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Der Tag ohne Abend (The Day without Evening) (1925)
Leo Perutz

Contributed by Andrea Albrecht

Der Tag ohne Abend/The Day without Evening is a short story which alludes to the life of Evariste Galois and to Augustine's theology. Perutz' protagonist is called Georges Durval, he lives at the beginning of the 20th century in Vienna as a dandy. Not before he is challenged to a duel he recognizes that he is destined to do mathematics and starts working obsessively on a specific mathematical problem. At the day of the duel, he finishes his solution, right before he is shot to death. Quoting Augustine's "Confessions" the narrators states: This day had no evening, and he adds a somehow surprising hypothesis concerning the meaning of the story: "The story of George Durval had to be told. Sometimes it seems to me as if it gives in insight into the economy of the world. It is questionable whether the early deceased of the sciences, of art and of literature, Puschkin for example or Lassalle or Lord Byron, would have added a single line to their life's work if death had passed them. Perhaps fate recalls only humans, who have to give nothing more, who have reached the end and are empty and burned out." After that we learn that an academic society is concerned with the collection and publication of the scientific papers of Durval, a work that will never be finished, because in the final hours of his life Durval running out of time wrote his insights on a check, a coffee table, and on a small piece of paper which is blown away by the wind.

In my opinion it is the best story written about Galois.

Leo Perutz was a trained mathematician who worked for an insurance company before he had his first success as literary writer. He had to leave Austria because of the National Socialists, but he returned in 1950.

It was written in 1924 and was published for the first time in 1925 in two journals: Hamburger Nachrichten Vol. 134 (1925) and in an Austrian journal which is still not found.

There is a funny episode following the publication: Two Austrian mathematicians (Gustav Bergmann and Hans Weisz) wrote a letter to Perutz and asked him whether his narrative had a real background... the letter is still in the "Nachlass".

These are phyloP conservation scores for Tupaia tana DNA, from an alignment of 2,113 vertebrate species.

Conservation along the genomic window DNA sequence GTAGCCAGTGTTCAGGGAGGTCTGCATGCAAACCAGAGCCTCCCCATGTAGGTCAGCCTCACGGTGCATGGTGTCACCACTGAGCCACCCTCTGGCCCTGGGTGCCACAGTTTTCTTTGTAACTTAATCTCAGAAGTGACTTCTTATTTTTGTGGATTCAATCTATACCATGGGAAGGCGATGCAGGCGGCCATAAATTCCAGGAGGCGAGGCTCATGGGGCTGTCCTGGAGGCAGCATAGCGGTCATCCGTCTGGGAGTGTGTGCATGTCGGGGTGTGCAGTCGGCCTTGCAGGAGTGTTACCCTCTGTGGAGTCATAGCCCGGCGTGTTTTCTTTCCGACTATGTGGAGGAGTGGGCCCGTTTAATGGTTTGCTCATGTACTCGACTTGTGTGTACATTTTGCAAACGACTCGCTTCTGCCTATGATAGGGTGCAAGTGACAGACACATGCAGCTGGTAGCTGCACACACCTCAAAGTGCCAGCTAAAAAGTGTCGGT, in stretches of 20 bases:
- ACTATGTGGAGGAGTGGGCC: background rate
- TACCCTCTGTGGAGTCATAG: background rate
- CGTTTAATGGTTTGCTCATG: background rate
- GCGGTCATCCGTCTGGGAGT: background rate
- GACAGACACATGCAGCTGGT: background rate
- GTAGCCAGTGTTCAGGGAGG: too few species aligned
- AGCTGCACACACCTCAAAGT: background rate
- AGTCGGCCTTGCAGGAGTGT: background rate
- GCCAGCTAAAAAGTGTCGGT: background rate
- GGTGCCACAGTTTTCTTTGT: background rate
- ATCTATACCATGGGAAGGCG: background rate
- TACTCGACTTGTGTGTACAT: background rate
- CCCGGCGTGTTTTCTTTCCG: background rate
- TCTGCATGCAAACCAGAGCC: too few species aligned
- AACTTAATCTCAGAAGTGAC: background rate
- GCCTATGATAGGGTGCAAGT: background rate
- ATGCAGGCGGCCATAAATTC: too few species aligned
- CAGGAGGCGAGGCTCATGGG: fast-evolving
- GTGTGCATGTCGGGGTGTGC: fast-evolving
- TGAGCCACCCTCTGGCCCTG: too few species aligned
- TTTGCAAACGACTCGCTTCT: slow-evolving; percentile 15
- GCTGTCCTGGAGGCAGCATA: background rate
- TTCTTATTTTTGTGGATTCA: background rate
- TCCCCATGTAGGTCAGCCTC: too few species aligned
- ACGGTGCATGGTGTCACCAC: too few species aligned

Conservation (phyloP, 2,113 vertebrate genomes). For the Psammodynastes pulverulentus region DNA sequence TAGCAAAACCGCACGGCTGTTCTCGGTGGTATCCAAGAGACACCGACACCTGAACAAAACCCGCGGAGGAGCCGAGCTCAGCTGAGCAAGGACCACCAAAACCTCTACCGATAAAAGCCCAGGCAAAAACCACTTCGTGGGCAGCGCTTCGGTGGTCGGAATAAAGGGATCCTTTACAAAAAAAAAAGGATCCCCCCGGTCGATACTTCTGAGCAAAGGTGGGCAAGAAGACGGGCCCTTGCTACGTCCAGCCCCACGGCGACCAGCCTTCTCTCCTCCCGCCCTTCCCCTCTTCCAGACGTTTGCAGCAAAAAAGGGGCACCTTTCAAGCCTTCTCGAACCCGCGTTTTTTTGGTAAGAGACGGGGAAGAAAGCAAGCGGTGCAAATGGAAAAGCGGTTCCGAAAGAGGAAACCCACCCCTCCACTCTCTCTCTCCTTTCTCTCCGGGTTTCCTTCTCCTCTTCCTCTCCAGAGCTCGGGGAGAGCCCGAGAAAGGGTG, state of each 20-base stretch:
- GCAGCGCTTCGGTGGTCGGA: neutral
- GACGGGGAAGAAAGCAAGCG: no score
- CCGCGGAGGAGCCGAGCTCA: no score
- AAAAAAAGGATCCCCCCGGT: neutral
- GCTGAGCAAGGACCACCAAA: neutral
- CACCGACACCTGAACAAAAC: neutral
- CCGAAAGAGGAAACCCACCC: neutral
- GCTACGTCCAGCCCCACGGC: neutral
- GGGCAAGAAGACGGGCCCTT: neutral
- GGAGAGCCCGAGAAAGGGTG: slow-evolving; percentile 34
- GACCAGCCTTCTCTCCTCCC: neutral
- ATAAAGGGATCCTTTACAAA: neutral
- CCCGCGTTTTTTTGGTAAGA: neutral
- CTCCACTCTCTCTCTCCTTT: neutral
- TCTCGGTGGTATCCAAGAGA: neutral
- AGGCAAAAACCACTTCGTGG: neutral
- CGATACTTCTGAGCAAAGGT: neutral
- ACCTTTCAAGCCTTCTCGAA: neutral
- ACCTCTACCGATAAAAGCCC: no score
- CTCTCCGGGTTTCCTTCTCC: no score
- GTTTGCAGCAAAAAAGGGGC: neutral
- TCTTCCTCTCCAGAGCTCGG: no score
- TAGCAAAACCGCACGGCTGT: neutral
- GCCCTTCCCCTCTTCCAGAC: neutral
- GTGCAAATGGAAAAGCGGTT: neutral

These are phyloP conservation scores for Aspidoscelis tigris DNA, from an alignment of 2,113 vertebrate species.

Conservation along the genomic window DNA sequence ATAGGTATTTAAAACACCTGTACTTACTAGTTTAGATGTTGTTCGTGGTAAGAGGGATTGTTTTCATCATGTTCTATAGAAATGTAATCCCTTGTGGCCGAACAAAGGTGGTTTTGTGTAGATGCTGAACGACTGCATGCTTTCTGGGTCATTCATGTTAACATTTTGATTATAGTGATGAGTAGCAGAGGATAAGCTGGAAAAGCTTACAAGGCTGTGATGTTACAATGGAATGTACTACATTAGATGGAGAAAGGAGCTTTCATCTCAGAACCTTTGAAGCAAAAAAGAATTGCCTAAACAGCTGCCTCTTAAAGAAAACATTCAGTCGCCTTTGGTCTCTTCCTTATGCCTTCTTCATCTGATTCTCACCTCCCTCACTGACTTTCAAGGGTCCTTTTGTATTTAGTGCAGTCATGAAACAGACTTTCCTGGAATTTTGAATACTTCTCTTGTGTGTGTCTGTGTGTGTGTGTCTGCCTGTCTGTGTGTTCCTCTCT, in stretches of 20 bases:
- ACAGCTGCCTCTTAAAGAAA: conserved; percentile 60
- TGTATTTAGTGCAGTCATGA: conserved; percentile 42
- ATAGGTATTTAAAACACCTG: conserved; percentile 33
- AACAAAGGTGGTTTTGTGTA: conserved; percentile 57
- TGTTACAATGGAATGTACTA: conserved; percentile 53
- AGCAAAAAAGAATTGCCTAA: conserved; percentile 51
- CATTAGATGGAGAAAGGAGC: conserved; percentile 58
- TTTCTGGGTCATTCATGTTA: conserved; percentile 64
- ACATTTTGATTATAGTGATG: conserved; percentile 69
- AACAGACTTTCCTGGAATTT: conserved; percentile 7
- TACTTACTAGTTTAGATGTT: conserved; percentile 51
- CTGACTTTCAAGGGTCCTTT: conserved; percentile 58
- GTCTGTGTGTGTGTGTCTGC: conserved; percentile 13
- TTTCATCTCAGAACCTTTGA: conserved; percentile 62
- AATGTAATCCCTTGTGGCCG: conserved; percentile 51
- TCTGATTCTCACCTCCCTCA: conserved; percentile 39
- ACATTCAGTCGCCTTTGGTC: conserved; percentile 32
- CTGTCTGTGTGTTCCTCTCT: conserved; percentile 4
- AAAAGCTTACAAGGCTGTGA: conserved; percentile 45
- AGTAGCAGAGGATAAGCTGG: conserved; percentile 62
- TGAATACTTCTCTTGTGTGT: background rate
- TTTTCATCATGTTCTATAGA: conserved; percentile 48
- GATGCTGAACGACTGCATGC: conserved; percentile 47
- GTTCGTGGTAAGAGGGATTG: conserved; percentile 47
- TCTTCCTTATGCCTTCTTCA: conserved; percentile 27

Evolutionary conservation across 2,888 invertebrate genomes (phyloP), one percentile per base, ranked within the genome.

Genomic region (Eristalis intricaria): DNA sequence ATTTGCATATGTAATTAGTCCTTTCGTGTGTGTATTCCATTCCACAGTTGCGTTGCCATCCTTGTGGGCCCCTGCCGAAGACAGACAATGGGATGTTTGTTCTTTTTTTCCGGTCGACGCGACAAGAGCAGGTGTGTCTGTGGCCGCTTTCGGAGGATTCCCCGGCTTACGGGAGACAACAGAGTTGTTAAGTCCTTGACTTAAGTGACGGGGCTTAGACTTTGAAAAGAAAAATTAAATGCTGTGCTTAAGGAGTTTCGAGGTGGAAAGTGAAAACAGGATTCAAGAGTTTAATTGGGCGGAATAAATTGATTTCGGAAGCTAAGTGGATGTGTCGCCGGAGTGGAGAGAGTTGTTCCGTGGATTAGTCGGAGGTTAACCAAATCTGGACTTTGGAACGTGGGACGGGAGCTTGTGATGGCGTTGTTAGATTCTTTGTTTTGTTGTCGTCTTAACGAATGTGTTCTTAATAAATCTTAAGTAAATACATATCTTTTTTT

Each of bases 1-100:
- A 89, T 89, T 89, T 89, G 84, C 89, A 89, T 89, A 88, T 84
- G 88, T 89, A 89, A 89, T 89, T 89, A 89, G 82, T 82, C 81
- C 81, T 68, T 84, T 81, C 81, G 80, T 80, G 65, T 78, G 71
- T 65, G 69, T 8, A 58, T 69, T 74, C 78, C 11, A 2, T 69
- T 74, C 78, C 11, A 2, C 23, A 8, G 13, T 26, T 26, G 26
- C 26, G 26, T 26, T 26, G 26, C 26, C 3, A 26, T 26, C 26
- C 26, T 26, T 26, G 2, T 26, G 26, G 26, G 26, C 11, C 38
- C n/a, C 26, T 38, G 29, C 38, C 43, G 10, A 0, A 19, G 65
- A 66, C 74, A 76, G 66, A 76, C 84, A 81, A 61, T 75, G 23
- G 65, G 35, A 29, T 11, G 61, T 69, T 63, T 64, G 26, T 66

It can be found in the anthology of Perutz stories "Herr, erbame dich meiner" which was originally published in 1930 by Phaidon-verlag and was reprinted by Zsolnay in 1985.

More information about this work can be found at
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Works Similar to Der Tag ohne Abend (The Day without Evening)
According to my `secret formula', the following works of mathematical fiction are similar to this one:
  1. Evariste Galois by Alexadre Astruc (writer and director)
  2. The French Mathematician by Tom Petsinis
  3. Evariste and Heloise by Marco Abate
  4. Agha and Math by Vladmir Karapetoff
  5. Number Stories of Long Ago by David Eugene Smith
  6. Fermat's Legacy by Ian Randal Strock
  7. The Fourth Quadrant by Dorothy Lumley
  8. A Szirakuzai Óriás [A Giant of Syracuse] by Száva István
  9. Galileo by Bertolt Brecht
  10. Confusions of Young Torless by Robert Musil
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GenreHistorical Fiction,
MediumShort Stories,

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Exciting News: The 1,600th entry was recently added to this database of mathematical fiction! Also, for those of you interested in non-fictional math books let me (shamelessly) plug the recent release of the second edition of my soliton theory textbook.

(Maintained by Alex Kasman, College of Charleston)